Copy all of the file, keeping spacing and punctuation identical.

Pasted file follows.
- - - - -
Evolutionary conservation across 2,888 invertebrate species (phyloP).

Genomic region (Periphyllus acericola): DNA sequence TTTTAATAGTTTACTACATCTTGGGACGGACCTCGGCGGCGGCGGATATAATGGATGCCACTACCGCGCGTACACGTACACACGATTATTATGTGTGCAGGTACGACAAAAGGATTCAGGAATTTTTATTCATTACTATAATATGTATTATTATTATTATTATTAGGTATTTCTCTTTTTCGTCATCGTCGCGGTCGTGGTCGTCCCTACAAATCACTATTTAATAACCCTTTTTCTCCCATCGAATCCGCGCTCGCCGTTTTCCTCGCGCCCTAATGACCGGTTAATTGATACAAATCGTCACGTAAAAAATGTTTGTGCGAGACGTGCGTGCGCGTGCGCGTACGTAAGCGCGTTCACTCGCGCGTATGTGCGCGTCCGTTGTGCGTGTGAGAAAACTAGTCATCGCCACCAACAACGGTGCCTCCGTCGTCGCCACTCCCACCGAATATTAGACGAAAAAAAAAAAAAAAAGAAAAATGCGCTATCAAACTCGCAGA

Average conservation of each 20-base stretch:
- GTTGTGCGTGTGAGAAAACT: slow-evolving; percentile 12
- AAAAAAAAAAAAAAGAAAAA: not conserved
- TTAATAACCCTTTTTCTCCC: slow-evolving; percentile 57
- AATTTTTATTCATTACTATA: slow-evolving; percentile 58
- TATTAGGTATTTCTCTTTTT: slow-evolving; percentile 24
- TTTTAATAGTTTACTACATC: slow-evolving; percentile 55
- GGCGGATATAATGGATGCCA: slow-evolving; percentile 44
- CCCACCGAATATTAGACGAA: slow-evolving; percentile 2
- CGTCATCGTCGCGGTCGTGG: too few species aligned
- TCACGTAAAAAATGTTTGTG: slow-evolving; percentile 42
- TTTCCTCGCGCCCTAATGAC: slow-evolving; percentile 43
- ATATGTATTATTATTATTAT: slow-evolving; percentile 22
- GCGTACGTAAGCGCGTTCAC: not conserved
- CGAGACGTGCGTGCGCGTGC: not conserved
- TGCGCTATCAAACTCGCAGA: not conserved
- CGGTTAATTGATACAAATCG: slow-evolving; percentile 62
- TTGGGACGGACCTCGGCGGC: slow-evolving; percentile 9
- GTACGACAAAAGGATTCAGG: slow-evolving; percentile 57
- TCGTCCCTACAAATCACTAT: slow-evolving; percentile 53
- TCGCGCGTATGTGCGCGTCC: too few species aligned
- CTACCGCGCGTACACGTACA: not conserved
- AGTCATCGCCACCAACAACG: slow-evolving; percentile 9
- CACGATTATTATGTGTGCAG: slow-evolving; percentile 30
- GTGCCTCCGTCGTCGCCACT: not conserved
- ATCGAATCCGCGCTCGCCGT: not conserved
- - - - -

Evolutionary conservation across 2,888 invertebrate species (phyloP).

Genomic region (Periphyllus acericola): DNA sequence TTTTAATAGTTTACTACATCTTGGGACGGACCTCGGCGGCGGCGGATATAATGGATGCCACTACCGCGCGTACACGTACACACGATTATTATGTGTGCAGGTACGACAAAAGGATTCAGGAATTTTTATTCATTACTATAATATGTATTATTATTATTATTATTAGGTATTTCTCTTTTTCGTCATCGTCGCGGTCGTGGTCGTCCCTACAAATCACTATTTAATAACCCTTTTTCTCCCATCGAATCCGCGCTCGCCGTTTTCCTCGCGCCCTAATGACCGGTTAATTGATACAAATCGTCACGTAAAAAATGTTTGTGCGAGACGTGCGTGCGCGTGCGCGTACGTAAGCGCGTTCACTCGCGCGTATGTGCGCGTCCGTTGTGCGTGTGAGAAAACTAGTCATCGCCACCAACAACGGTGCCTCCGTCGTCGCCACTCCCACCGAATATTAGACGAAAAAAAAAAAAAAAAGAAAAATGCGCTATCAAACTCGCAGA

Average conservation of each 20-base stretch:
- GTTGTGCGTGTGAGAAAACT: slow-evolving; percentile 12
- AAAAAAAAAAAAAAGAAAAA: not conserved
- TTAATAACCCTTTTTCTCCC: slow-evolving; percentile 57
- AATTTTTATTCATTACTATA: slow-evolving; percentile 58
- TATTAGGTATTTCTCTTTTT: slow-evolving; percentile 24
- TTTTAATAGTTTACTACATC: slow-evolving; percentile 55
- GGCGGATATAATGGATGCCA: slow-evolving; percentile 44
- CCCACCGAATATTAGACGAA: slow-evolving; percentile 2
- CGTCATCGTCGCGGTCGTGG: too few species aligned
- TCACGTAAAAAATGTTTGTG: slow-evolving; percentile 42
- TTTCCTCGCGCCCTAATGAC: slow-evolving; percentile 43
- ATATGTATTATTATTATTAT: slow-evolving; percentile 22
- GCGTACGTAAGCGCGTTCAC: not conserved
- CGAGACGTGCGTGCGCGTGC: not conserved
- TGCGCTATCAAACTCGCAGA: not conserved
- CGGTTAATTGATACAAATCG: slow-evolving; percentile 62
- TTGGGACGGACCTCGGCGGC: slow-evolving; percentile 9
- GTACGACAAAAGGATTCAGG: slow-evolving; percentile 57
- TCGTCCCTACAAATCACTAT: slow-evolving; percentile 53
- TCGCGCGTATGTGCGCGTCC: too few species aligned
- CTACCGCGCGTACACGTACA: not conserved
- AGTCATCGCCACCAACAACG: slow-evolving; percentile 9
- CACGATTATTATGTGTGCAG: slow-evolving; percentile 30
- GTGCCTCCGTCGTCGCCACT: not conserved
- ATCGAATCCGCGCTCGCCGT: not conserved